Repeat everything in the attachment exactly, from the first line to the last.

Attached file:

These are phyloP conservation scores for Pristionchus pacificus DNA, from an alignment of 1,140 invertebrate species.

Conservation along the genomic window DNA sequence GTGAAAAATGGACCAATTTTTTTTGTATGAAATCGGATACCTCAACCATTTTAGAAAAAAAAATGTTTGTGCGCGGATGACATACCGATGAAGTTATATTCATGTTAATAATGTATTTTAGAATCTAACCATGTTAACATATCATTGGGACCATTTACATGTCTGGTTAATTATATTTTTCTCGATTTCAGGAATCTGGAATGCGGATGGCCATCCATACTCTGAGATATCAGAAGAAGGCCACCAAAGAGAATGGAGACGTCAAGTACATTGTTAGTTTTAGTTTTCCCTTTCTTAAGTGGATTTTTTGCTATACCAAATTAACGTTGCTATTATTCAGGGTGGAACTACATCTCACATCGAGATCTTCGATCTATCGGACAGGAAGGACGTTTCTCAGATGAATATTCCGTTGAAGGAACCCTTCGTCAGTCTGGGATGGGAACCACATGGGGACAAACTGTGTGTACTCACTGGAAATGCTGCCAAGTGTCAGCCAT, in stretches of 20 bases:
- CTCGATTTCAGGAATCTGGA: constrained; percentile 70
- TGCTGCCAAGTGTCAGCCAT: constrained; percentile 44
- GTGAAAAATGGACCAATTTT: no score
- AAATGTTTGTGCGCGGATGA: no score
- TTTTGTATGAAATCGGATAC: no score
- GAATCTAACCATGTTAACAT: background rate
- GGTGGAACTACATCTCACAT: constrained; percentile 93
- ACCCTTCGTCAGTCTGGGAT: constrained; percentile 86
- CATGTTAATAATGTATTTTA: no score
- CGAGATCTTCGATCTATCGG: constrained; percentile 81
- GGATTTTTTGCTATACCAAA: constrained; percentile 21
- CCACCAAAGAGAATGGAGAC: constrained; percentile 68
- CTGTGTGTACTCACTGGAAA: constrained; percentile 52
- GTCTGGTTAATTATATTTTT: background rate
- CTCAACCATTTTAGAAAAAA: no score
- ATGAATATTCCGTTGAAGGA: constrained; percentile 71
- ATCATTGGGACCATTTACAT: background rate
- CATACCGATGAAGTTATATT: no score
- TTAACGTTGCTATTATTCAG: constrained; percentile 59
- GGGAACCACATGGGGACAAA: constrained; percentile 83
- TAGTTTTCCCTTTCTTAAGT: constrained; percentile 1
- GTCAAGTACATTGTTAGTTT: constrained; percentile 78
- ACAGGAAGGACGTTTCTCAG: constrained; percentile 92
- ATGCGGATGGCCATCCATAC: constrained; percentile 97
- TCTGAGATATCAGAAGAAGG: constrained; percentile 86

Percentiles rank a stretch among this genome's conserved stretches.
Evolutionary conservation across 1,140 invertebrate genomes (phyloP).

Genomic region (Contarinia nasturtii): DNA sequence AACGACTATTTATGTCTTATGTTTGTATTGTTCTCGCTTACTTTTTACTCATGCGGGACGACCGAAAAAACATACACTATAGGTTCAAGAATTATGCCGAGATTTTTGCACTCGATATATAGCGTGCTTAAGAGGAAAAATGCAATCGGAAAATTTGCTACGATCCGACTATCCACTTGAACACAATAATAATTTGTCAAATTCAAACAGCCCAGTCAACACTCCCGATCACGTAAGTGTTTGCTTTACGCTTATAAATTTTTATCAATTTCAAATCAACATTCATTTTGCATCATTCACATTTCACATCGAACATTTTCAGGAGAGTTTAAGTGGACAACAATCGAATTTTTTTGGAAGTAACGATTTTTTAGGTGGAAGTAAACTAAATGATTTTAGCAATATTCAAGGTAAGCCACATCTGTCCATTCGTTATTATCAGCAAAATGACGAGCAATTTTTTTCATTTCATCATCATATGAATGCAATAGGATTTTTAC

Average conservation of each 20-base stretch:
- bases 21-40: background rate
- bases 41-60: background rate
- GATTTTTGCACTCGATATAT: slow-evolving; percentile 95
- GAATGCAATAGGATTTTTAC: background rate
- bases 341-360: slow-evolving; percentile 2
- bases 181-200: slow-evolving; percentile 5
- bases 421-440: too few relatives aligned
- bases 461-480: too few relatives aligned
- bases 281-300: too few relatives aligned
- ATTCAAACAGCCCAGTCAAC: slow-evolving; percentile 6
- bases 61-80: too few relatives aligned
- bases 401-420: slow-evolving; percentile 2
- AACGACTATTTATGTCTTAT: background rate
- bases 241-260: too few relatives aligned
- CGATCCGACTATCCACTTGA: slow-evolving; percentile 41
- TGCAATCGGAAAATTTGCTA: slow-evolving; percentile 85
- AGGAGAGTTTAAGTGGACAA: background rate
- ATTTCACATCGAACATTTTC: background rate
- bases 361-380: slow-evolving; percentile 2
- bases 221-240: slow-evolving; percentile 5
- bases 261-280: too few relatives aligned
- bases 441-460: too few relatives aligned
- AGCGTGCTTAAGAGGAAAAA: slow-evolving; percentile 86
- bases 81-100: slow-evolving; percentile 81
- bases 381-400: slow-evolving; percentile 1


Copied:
These are phyloP conservation scores for Pristionchus pacificus DNA, from an alignment of 1,140 invertebrate species.

Conservation along the genomic window DNA sequence GTGAAAAATGGACCAATTTTTTTTGTATGAAATCGGATACCTCAACCATTTTAGAAAAAAAAATGTTTGTGCGCGGATGACATACCGATGAAGTTATATTCATGTTAATAATGTATTTTAGAATCTAACCATGTTAACATATCATTGGGACCATTTACATGTCTGGTTAATTATATTTTTCTCGATTTCAGGAATCTGGAATGCGGATGGCCATCCATACTCTGAGATATCAGAAGAAGGCCACCAAAGAGAATGGAGACGTCAAGTACATTGTTAGTTTTAGTTTTCCCTTTCTTAAGTGGATTTTTTGCTATACCAAATTAACGTTGCTATTATTCAGGGTGGAACTACATCTCACATCGAGATCTTCGATCTATCGGACAGGAAGGACGTTTCTCAGATGAATATTCCGTTGAAGGAACCCTTCGTCAGTCTGGGATGGGAACCACATGGGGACAAACTGTGTGTACTCACTGGAAATGCTGCCAAGTGTCAGCCAT, in stretches of 20 bases:
- CTCGATTTCAGGAATCTGGA: constrained; percentile 70
- TGCTGCCAAGTGTCAGCCAT: constrained; percentile 44
- GTGAAAAATGGACCAATTTT: no score
- AAATGTTTGTGCGCGGATGA: no score
- TTTTGTATGAAATCGGATAC: no score
- GAATCTAACCATGTTAACAT: background rate
- GGTGGAACTACATCTCACAT: constrained; percentile 93
- ACCCTTCGTCAGTCTGGGAT: constrained; percentile 86
- CATGTTAATAATGTATTTTA: no score
- CGAGATCTTCGATCTATCGG: constrained; percentile 81
- GGATTTTTTGCTATACCAAA: constrained; percentile 21
- CCACCAAAGAGAATGGAGAC: constrained; percentile 68
- CTGTGTGTACTCACTGGAAA: constrained; percentile 52
- GTCTGGTTAATTATATTTTT: background rate
- CTCAACCATTTTAGAAAAAA: no score
- ATGAATATTCCGTTGAAGGA: constrained; percentile 71
- ATCATTGGGACCATTTACAT: background rate
- CATACCGATGAAGTTATATT: no score
- TTAACGTTGCTATTATTCAG: constrained; percentile 59
- GGGAACCACATGGGGACAAA: constrained; percentile 83
- TAGTTTTCCCTTTCTTAAGT: constrained; percentile 1
- GTCAAGTACATTGTTAGTTT: constrained; percentile 78
- ACAGGAAGGACGTTTCTCAG: constrained; percentile 92
- ATGCGGATGGCCATCCATAC: constrained; percentile 97
- TCTGAGATATCAGAAGAAGG: constrained; percentile 86

Percentiles rank a stretch among this genome's conserved stretches.
Evolutionary conservation across 1,140 invertebrate genomes (phyloP).

Genomic region (Contarinia nasturtii): DNA sequence AACGACTATTTATGTCTTATGTTTGTATTGTTCTCGCTTACTTTTTACTCATGCGGGACGACCGAAAAAACATACACTATAGGTTCAAGAATTATGCCGAGATTTTTGCACTCGATATATAGCGTGCTTAAGAGGAAAAATGCAATCGGAAAATTTGCTACGATCCGACTATCCACTTGAACACAATAATAATTTGTCAAATTCAAACAGCCCAGTCAACACTCCCGATCACGTAAGTGTTTGCTTTACGCTTATAAATTTTTATCAATTTCAAATCAACATTCATTTTGCATCATTCACATTTCACATCGAACATTTTCAGGAGAGTTTAAGTGGACAACAATCGAATTTTTTTGGAAGTAACGATTTTTTAGGTGGAAGTAAACTAAATGATTTTAGCAATATTCAAGGTAAGCCACATCTGTCCATTCGTTATTATCAGCAAAATGACGAGCAATTTTTTTCATTTCATCATCATATGAATGCAATAGGATTTTTAC

Average conservation of each 20-base stretch:
- bases 21-40: background rate
- bases 41-60: background rate
- GATTTTTGCACTCGATATAT: slow-evolving; percentile 95
- GAATGCAATAGGATTTTTAC: background rate
- bases 341-360: slow-evolving; percentile 2
- bases 181-200: slow-evolving; percentile 5
- bases 421-440: too few relatives aligned
- bases 461-480: too few relatives aligned
- bases 281-300: too few relatives aligned
- ATTCAAACAGCCCAGTCAAC: slow-evolving; percentile 6
- bases 61-80: too few relatives aligned
- bases 401-420: slow-evolving; percentile 2
- AACGACTATTTATGTCTTAT: background rate
- bases 241-260: too few relatives aligned
- CGATCCGACTATCCACTTGA: slow-evolving; percentile 41
- TGCAATCGGAAAATTTGCTA: slow-evolving; percentile 85
- AGGAGAGTTTAAGTGGACAA: background rate
- ATTTCACATCGAACATTTTC: background rate
- bases 361-380: slow-evolving; percentile 2
- bases 221-240: slow-evolving; percentile 5
- bases 261-280: too few relatives aligned
- bases 441-460: too few relatives aligned
- AGCGTGCTTAAGAGGAAAAA: slow-evolving; percentile 86
- bases 81-100: slow-evolving; percentile 81
- bases 381-400: slow-evolving; percentile 1